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Discussion Starter · #1 ·
So many apologies in advance if this is too pet oriented for you all, but I'm fresh out of ideas concerning Strider my Aussie mix and I need different perspectives.

About two years ago, I was rear ended while turning into the parking lot outside my favorite trail head. I had Zoso, Strider, and a foster dog with me and my Saturn was totaled. However, all the dogs were fine...physically at least. Well, now I have a Chevy Impala with a bigger back seat and ever since, Strider has been nervous (and understandably so) and won't relax in the car. Even during a 5 hour car trip (if I drive up to my parents' house), he will not usually lie down in the back seat like the other dogs. It's gotten to the point where he stays in a half sit half standing bracing position as if he's waiting for us to go get hit from behind again. Sometimes this causes him to defecate because he is in a bit of a squatting position and I guess it just relaxes his bowels. He'll do it whether he's loose in the back or in a crate and it can be on a ride for just 5 minutes. We can take him potty beforehand and he won't need to go, but sometimes he'll still go in the car just because he'll assume that position. He just refuses to lie down and just squats and tongue flicks and salivates. He does it in my husband's Camry when he drives, but no accidents like with me (I drive the dogs around much more though).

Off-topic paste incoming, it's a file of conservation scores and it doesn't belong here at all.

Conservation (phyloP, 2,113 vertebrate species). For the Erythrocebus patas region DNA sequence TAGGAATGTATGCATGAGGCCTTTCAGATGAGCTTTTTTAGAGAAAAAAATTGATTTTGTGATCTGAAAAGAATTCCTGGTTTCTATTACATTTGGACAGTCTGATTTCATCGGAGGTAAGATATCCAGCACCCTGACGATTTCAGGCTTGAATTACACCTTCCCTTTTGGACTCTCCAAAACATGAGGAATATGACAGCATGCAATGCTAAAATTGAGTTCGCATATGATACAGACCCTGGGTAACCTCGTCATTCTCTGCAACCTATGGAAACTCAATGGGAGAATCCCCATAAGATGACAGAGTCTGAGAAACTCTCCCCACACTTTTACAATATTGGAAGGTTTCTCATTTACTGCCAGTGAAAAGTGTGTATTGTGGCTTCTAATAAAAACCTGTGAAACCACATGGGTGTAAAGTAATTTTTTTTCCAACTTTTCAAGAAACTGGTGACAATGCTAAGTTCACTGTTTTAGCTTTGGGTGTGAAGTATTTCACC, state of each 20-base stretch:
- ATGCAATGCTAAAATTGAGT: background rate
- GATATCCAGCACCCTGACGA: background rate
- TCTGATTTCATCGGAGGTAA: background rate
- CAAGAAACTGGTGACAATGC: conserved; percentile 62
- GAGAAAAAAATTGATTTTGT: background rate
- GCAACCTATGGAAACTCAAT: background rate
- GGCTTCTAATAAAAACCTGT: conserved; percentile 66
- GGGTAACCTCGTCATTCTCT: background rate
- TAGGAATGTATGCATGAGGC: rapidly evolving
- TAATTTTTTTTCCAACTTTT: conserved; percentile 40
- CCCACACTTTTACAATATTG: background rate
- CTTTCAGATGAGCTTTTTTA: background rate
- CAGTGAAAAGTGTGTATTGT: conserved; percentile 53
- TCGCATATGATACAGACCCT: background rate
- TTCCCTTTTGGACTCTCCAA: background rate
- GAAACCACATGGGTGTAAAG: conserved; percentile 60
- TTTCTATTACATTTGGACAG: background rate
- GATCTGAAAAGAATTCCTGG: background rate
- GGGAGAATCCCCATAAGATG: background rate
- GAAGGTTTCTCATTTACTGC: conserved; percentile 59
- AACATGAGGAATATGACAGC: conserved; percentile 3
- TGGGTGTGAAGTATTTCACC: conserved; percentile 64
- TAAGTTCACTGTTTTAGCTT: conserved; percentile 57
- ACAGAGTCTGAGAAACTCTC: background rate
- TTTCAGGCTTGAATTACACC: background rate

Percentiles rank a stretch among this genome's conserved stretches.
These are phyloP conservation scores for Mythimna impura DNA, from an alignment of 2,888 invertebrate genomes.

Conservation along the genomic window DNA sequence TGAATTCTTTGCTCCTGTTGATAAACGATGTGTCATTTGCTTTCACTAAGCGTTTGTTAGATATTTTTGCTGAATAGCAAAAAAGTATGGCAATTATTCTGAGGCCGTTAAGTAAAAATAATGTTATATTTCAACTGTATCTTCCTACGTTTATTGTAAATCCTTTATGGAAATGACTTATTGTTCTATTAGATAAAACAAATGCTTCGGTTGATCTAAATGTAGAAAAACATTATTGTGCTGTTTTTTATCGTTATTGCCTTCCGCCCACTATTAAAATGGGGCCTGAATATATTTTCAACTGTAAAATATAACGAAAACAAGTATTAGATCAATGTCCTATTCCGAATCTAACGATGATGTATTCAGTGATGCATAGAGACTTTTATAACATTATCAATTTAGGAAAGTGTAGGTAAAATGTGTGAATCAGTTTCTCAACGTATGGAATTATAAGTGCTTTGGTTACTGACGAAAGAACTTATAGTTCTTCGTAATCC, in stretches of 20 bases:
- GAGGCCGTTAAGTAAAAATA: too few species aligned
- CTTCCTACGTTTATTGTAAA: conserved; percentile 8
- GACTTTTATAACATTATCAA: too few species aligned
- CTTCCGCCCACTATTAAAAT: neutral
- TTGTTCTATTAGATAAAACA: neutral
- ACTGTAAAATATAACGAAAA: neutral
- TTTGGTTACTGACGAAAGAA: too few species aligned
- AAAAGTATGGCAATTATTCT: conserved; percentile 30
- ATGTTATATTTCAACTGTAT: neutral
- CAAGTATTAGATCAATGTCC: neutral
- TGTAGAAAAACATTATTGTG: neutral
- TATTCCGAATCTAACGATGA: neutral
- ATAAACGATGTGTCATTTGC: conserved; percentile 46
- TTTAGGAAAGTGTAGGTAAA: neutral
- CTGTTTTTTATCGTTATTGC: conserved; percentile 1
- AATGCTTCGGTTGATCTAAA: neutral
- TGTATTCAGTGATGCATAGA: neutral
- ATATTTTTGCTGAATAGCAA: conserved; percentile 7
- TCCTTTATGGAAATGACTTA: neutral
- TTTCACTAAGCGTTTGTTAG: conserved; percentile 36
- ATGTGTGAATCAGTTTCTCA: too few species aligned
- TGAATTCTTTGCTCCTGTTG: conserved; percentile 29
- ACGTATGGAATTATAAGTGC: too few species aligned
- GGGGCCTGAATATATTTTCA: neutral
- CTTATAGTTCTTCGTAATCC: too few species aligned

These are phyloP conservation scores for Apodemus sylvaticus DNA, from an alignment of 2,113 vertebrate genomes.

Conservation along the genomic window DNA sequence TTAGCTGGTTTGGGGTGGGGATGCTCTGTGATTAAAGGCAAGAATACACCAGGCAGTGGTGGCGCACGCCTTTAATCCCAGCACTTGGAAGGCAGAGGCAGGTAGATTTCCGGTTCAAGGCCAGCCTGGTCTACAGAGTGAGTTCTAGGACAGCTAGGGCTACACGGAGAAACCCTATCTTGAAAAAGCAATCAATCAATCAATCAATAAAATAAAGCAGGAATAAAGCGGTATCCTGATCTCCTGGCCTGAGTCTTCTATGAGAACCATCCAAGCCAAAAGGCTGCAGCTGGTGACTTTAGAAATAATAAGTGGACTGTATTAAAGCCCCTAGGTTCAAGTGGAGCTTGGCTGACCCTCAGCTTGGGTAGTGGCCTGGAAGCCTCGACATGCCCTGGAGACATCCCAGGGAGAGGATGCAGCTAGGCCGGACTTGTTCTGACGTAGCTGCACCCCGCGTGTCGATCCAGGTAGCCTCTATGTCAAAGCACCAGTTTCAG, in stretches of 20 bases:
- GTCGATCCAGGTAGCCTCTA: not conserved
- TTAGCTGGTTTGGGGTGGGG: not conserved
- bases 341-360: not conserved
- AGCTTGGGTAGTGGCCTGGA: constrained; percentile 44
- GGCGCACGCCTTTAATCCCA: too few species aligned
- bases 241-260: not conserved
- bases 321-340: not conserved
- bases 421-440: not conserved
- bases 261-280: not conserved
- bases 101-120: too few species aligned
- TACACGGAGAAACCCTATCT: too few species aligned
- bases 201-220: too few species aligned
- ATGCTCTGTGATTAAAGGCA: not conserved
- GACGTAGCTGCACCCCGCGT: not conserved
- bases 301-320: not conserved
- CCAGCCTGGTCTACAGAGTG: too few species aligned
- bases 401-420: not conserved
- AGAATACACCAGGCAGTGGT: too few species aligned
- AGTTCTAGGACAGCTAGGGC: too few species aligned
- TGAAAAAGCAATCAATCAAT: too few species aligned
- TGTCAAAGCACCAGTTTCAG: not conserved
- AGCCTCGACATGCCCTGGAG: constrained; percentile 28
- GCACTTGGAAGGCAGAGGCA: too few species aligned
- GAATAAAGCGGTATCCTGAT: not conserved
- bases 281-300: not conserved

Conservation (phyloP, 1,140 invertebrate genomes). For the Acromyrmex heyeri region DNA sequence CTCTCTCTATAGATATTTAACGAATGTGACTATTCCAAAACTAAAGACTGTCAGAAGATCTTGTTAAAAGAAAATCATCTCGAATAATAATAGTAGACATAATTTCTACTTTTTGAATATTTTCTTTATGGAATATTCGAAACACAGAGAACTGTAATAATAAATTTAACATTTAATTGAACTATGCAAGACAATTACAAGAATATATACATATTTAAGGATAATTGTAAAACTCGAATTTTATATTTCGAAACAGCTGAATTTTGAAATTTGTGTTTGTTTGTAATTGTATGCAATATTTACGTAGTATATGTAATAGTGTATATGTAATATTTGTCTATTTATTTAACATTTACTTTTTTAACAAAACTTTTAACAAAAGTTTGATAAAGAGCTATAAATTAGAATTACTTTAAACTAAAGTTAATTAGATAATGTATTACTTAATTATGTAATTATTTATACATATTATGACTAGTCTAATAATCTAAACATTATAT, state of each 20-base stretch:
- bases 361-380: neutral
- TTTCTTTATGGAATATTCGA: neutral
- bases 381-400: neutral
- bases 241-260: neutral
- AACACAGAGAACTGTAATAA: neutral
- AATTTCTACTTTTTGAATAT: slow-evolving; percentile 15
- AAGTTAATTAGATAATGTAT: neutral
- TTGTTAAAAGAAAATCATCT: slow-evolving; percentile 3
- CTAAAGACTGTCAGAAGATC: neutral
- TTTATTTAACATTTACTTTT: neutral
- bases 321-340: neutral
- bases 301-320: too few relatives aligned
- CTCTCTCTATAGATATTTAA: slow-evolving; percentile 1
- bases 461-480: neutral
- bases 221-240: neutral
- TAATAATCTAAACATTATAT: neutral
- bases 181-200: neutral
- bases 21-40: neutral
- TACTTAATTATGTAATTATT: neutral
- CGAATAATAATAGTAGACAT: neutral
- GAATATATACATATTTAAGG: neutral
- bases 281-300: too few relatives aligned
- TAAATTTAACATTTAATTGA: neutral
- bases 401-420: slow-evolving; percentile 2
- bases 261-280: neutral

Suffice it to say that even though I know it isn't this fault and I can't really scold him, this is getting highly annoying. Normally for my clients I'd suggest counter conditioning and that sort of thing by taking very short trips and that sort of thing, which I've done. He just refuses to relax. Short of buying a big SUV or station wagon and having him loose in the back (which I can't do), any ideas? I should sue the idiot girl who rear ended me for post traumatic stress disorder. :roll:
 

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Discussion Starter · #8 ·
Is there room for a crate?
He'll do it whether he's loose in the back or in a crate and it can be on a ride for just 5 minutes.
So yeah...even bought a bigger crate (an XL instead of a L) for the ride home from the vet (he had a check up today) thinking maybe he needed a little more floor space. Yup, pooped in that one too.

He can be in the car when it's not moving just fine. He hops up there no problem when it is time to go somewhere and if I have to run errands and have them wait in the car (it being cool enough to do so, of course), he's fine. No whining, barking, salivating, etc. The car in motion, even just a little bit, is the trigger. He adopts the bracing posture, starts to tongue flick and lick, pant, and salivates. No whining though at least. I'd prefer not to have to sedate him because we take several trips a week to the trails, especially during the summer, and it seems not right to sedate a dog for a 5 minute car ride.
 

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Discussion Starter · #10 ·
I haven't had anyone sit in the backseat with him, but my husband will sit in the front seat turned around and I'll be driving and he'll still do it.
 

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Sounds to me that he is commenting on your driving prowess - ever thought of letting him take the wheel?

Seriously, is there anything he really likes (food, chew toy, bones) that would distract/relax him while in the car??